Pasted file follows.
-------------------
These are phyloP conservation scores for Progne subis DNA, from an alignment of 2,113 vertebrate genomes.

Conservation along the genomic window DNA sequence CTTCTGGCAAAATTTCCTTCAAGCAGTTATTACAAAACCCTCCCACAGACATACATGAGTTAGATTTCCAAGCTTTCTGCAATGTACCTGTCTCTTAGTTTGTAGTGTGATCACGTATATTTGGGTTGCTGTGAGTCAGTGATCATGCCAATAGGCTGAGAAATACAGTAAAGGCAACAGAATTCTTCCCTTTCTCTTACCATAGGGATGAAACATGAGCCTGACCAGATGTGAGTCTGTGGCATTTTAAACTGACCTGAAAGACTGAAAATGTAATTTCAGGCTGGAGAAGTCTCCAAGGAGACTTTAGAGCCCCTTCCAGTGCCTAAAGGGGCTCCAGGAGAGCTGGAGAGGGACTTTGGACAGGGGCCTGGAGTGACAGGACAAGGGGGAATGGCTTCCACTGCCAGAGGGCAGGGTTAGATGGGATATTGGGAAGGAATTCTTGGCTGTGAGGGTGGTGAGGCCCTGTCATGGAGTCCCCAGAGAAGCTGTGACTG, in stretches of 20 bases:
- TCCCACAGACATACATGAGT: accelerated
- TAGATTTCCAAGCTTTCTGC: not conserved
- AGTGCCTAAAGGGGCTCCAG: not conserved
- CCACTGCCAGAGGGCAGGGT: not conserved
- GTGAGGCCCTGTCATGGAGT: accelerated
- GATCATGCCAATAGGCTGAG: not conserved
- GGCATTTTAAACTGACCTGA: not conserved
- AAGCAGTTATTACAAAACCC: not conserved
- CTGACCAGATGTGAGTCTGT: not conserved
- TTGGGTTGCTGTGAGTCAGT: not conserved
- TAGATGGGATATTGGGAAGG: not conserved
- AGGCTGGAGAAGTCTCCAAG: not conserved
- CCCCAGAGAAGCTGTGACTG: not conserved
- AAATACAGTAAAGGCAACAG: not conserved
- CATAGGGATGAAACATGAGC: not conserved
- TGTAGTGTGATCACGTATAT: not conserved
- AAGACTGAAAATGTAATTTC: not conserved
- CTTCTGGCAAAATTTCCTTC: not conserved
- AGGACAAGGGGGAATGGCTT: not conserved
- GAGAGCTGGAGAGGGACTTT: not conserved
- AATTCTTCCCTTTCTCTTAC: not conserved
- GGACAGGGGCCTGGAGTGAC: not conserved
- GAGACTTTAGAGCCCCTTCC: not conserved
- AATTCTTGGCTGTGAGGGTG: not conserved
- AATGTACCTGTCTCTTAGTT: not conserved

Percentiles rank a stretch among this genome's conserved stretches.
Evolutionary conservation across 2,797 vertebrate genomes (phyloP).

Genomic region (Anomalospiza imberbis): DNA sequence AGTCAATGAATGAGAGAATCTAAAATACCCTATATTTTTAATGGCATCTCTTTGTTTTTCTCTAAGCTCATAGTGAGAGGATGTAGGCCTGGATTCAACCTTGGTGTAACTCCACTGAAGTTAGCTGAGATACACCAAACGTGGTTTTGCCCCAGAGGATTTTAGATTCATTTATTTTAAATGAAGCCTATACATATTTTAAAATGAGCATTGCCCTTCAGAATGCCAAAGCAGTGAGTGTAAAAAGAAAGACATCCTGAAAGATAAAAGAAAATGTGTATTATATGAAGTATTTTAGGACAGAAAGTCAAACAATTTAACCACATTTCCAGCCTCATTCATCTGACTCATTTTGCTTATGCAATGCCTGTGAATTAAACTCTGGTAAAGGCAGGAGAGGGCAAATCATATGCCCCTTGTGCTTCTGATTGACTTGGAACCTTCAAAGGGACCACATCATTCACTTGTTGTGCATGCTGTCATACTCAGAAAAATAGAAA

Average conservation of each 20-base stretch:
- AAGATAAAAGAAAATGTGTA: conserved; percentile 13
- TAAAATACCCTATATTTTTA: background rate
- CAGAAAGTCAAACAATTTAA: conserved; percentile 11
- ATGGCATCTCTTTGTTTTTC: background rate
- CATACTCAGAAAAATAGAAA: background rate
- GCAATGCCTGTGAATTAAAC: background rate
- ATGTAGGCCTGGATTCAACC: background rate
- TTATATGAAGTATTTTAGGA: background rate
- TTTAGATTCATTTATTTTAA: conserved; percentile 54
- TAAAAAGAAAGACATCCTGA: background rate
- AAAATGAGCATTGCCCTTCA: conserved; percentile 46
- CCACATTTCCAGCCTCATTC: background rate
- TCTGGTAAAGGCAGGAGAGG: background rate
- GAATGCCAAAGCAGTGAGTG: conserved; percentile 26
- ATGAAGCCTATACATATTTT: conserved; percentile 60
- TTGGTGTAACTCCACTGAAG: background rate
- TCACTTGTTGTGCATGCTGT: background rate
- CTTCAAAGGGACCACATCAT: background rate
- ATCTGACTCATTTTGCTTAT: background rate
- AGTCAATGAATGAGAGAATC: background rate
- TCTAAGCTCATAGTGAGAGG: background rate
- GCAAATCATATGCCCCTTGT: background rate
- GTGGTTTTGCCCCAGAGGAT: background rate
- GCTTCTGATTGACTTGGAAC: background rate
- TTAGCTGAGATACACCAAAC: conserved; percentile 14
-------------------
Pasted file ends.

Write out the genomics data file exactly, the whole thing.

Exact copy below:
These are phyloP conservation scores for Progne subis DNA, from an alignment of 2,113 vertebrate genomes.

Conservation along the genomic window DNA sequence CTTCTGGCAAAATTTCCTTCAAGCAGTTATTACAAAACCCTCCCACAGACATACATGAGTTAGATTTCCAAGCTTTCTGCAATGTACCTGTCTCTTAGTTTGTAGTGTGATCACGTATATTTGGGTTGCTGTGAGTCAGTGATCATGCCAATAGGCTGAGAAATACAGTAAAGGCAACAGAATTCTTCCCTTTCTCTTACCATAGGGATGAAACATGAGCCTGACCAGATGTGAGTCTGTGGCATTTTAAACTGACCTGAAAGACTGAAAATGTAATTTCAGGCTGGAGAAGTCTCCAAGGAGACTTTAGAGCCCCTTCCAGTGCCTAAAGGGGCTCCAGGAGAGCTGGAGAGGGACTTTGGACAGGGGCCTGGAGTGACAGGACAAGGGGGAATGGCTTCCACTGCCAGAGGGCAGGGTTAGATGGGATATTGGGAAGGAATTCTTGGCTGTGAGGGTGGTGAGGCCCTGTCATGGAGTCCCCAGAGAAGCTGTGACTG, in stretches of 20 bases:
- TCCCACAGACATACATGAGT: accelerated
- TAGATTTCCAAGCTTTCTGC: not conserved
- AGTGCCTAAAGGGGCTCCAG: not conserved
- CCACTGCCAGAGGGCAGGGT: not conserved
- GTGAGGCCCTGTCATGGAGT: accelerated
- GATCATGCCAATAGGCTGAG: not conserved
- GGCATTTTAAACTGACCTGA: not conserved
- AAGCAGTTATTACAAAACCC: not conserved
- CTGACCAGATGTGAGTCTGT: not conserved
- TTGGGTTGCTGTGAGTCAGT: not conserved
- TAGATGGGATATTGGGAAGG: not conserved
- AGGCTGGAGAAGTCTCCAAG: not conserved
- CCCCAGAGAAGCTGTGACTG: not conserved
- AAATACAGTAAAGGCAACAG: not conserved
- CATAGGGATGAAACATGAGC: not conserved
- TGTAGTGTGATCACGTATAT: not conserved
- AAGACTGAAAATGTAATTTC: not conserved
- CTTCTGGCAAAATTTCCTTC: not conserved
- AGGACAAGGGGGAATGGCTT: not conserved
- GAGAGCTGGAGAGGGACTTT: not conserved
- AATTCTTCCCTTTCTCTTAC: not conserved
- GGACAGGGGCCTGGAGTGAC: not conserved
- GAGACTTTAGAGCCCCTTCC: not conserved
- AATTCTTGGCTGTGAGGGTG: not conserved
- AATGTACCTGTCTCTTAGTT: not conserved

Percentiles rank a stretch among this genome's conserved stretches.
Evolutionary conservation across 2,797 vertebrate genomes (phyloP).

Genomic region (Anomalospiza imberbis): DNA sequence AGTCAATGAATGAGAGAATCTAAAATACCCTATATTTTTAATGGCATCTCTTTGTTTTTCTCTAAGCTCATAGTGAGAGGATGTAGGCCTGGATTCAACCTTGGTGTAACTCCACTGAAGTTAGCTGAGATACACCAAACGTGGTTTTGCCCCAGAGGATTTTAGATTCATTTATTTTAAATGAAGCCTATACATATTTTAAAATGAGCATTGCCCTTCAGAATGCCAAAGCAGTGAGTGTAAAAAGAAAGACATCCTGAAAGATAAAAGAAAATGTGTATTATATGAAGTATTTTAGGACAGAAAGTCAAACAATTTAACCACATTTCCAGCCTCATTCATCTGACTCATTTTGCTTATGCAATGCCTGTGAATTAAACTCTGGTAAAGGCAGGAGAGGGCAAATCATATGCCCCTTGTGCTTCTGATTGACTTGGAACCTTCAAAGGGACCACATCATTCACTTGTTGTGCATGCTGTCATACTCAGAAAAATAGAAA

Average conservation of each 20-base stretch:
- AAGATAAAAGAAAATGTGTA: conserved; percentile 13
- TAAAATACCCTATATTTTTA: background rate
- CAGAAAGTCAAACAATTTAA: conserved; percentile 11
- ATGGCATCTCTTTGTTTTTC: background rate
- CATACTCAGAAAAATAGAAA: background rate
- GCAATGCCTGTGAATTAAAC: background rate
- ATGTAGGCCTGGATTCAACC: background rate
- TTATATGAAGTATTTTAGGA: background rate
- TTTAGATTCATTTATTTTAA: conserved; percentile 54
- TAAAAAGAAAGACATCCTGA: background rate
- AAAATGAGCATTGCCCTTCA: conserved; percentile 46
- CCACATTTCCAGCCTCATTC: background rate
- TCTGGTAAAGGCAGGAGAGG: background rate
- GAATGCCAAAGCAGTGAGTG: conserved; percentile 26
- ATGAAGCCTATACATATTTT: conserved; percentile 60
- TTGGTGTAACTCCACTGAAG: background rate
- TCACTTGTTGTGCATGCTGT: background rate
- CTTCAAAGGGACCACATCAT: background rate
- ATCTGACTCATTTTGCTTAT: background rate
- AGTCAATGAATGAGAGAATC: background rate
- TCTAAGCTCATAGTGAGAGG: background rate
- GCAAATCATATGCCCCTTGT: background rate
- GTGGTTTTGCCCCAGAGGAT: background rate
- GCTTCTGATTGACTTGGAAC: background rate
- TTAGCTGAGATACACCAAAC: conserved; percentile 14